The Queensland Supreme Court of Appeal in Central Highlands Regional Council v Geju Pty Ltd  QCA 38(Central Highlands) has held that a Council had no liability to a third party purchaser (Geju Pty Ltd (Geju)) who relied on a limited planning and development certificate obtained by the vendor which misrepresented the zoning of the property
The Central Highlands case was an appeal by the Council against a judgement in the Queensland Supreme Court that the Council pay $852,205.50 in damages for loss sustained by Geju in purchasing land (Lot 70) in reliance upon a negligent misrepresentation in a limited planning and development certificate.
The certificate was issued by the Council to the owner of Lot 70. Four months later Geju, in reliance on the certificate, purchased Lot 70.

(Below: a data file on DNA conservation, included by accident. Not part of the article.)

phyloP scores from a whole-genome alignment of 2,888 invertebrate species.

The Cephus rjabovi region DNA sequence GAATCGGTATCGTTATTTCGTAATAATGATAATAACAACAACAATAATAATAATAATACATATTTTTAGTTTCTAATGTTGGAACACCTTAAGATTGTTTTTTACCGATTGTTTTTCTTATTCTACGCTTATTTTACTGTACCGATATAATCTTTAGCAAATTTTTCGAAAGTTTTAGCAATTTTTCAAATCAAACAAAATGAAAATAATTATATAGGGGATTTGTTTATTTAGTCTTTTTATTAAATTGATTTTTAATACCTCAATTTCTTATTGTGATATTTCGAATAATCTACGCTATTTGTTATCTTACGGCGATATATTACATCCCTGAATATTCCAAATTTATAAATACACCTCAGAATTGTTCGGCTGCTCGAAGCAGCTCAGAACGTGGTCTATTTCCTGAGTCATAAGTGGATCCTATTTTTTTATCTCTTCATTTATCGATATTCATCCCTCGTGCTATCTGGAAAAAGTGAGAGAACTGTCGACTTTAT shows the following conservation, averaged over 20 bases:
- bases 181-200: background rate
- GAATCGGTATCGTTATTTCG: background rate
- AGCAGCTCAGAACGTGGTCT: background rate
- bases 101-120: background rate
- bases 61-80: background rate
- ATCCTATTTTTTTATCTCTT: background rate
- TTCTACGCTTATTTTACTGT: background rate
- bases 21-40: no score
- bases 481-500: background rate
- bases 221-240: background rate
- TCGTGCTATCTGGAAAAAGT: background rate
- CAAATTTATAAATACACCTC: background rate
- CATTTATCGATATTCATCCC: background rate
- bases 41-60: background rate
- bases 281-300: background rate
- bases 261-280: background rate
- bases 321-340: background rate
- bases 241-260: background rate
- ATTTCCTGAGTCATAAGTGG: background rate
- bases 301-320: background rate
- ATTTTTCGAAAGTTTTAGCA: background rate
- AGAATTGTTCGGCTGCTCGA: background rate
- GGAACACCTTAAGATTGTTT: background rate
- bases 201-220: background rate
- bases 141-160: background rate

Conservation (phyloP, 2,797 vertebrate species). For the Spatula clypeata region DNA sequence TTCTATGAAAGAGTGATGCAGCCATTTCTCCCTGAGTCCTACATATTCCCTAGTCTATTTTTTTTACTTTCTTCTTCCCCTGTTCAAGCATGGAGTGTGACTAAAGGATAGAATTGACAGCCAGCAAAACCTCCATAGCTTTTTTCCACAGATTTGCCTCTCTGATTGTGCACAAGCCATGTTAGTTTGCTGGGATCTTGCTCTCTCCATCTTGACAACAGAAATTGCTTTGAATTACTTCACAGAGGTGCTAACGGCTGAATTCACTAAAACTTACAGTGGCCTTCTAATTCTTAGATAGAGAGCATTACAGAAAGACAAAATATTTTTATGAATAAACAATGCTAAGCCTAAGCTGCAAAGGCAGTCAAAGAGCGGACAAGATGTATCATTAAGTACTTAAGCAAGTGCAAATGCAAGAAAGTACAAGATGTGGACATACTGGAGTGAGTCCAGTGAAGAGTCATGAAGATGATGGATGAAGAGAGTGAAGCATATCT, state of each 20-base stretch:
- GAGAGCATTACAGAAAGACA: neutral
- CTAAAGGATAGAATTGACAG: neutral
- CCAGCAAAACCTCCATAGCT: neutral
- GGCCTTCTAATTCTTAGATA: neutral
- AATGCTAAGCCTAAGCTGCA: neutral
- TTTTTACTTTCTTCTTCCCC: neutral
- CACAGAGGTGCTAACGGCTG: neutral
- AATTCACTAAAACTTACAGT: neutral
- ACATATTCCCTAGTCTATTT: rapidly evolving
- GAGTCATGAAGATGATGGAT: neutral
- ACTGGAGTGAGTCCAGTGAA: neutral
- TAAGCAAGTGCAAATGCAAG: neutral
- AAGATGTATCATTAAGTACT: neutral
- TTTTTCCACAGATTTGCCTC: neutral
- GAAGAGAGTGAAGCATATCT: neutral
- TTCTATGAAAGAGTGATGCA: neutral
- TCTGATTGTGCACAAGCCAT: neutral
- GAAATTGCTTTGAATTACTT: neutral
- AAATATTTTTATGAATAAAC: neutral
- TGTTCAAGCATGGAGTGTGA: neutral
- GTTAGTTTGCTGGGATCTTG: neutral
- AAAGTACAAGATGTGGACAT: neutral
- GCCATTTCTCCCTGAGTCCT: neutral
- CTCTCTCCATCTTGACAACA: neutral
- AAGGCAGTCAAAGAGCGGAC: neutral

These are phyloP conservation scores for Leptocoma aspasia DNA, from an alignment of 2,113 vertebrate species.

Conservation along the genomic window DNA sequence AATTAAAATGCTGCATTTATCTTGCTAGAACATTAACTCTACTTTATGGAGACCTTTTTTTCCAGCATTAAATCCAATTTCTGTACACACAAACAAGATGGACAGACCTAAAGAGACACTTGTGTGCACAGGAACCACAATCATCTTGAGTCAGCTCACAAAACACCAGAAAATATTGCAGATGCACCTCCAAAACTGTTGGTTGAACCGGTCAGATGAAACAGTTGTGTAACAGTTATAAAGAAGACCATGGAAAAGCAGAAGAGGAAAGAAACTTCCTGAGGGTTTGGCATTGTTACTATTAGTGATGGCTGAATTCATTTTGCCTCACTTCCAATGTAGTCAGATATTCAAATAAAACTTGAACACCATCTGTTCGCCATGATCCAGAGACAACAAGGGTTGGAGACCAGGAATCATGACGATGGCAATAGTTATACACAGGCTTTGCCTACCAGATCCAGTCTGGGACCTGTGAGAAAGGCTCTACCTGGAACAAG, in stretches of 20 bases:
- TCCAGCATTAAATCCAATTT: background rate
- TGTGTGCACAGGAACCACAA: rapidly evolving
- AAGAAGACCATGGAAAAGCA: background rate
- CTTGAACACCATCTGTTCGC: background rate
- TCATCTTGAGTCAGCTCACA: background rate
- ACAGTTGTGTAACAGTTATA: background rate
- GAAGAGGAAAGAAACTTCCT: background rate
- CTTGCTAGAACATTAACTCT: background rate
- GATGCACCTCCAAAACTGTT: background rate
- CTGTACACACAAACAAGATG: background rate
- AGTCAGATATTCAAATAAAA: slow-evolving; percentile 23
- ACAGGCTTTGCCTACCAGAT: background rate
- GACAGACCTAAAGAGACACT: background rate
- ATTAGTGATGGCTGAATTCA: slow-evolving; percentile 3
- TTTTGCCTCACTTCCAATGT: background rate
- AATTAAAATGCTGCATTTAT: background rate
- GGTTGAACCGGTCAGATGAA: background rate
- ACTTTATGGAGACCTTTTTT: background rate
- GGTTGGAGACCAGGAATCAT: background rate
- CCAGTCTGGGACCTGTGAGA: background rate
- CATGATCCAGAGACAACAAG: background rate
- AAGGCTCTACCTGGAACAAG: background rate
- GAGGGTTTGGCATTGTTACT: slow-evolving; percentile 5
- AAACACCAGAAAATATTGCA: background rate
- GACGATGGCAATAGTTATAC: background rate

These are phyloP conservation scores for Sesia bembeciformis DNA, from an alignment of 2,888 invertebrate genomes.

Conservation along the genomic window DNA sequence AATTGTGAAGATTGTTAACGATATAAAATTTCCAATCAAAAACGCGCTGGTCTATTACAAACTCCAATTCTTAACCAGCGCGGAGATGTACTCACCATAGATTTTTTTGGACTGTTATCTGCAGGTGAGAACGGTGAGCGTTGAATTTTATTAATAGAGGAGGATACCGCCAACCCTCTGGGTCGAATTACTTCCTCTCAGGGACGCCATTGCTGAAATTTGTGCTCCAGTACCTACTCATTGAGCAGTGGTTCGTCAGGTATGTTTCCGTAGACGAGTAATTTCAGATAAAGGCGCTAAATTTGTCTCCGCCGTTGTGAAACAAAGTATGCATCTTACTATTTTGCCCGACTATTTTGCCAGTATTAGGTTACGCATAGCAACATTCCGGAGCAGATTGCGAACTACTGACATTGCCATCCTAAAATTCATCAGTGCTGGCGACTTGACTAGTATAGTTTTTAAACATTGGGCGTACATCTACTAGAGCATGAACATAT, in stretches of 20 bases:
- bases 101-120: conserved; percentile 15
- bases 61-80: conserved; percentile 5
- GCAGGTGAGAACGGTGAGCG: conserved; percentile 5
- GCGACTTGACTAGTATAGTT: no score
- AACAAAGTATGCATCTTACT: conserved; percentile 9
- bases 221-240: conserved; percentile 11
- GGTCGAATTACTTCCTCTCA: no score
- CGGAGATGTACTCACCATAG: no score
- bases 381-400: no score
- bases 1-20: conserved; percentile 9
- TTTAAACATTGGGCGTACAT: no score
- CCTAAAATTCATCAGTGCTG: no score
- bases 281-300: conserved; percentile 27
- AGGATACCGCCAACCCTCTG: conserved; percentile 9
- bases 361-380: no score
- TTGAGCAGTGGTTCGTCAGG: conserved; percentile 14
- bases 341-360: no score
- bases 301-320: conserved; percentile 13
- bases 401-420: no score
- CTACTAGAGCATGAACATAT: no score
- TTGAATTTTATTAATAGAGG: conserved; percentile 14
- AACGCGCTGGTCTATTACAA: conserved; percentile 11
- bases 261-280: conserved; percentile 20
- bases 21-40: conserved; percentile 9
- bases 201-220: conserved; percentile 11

The certificate inaccurately described the zoning of Lot 70 as “town” and the precinct as “industrial”. The correct zoning was “rural”. Geju suffered a financial loss as a result of the misrepresentation in the certificate because the land was worth significantly less than the purchase price on application of the correct zoning.
The First Trial
The single Supreme Court judge held at first instance that the Council owed Geju a duty to take reasonable care in the preparation of the certificate, and that the Council breached that duty by incorrectly describing the zoning of Lot 70.
The trial judge (citing L Shaddock & Associates Pty Ltd v Parramatta City Council (No. 1) (1981) 150 CLR 225 (Shaddock)) noted it was well established that a public body exercising its public functions that supplies information to other persons (whether or not it has a statutory duty to do so) is under a duty of care to those to whom it knows will rely upon it, to exercise reasonable care that the information given is correct.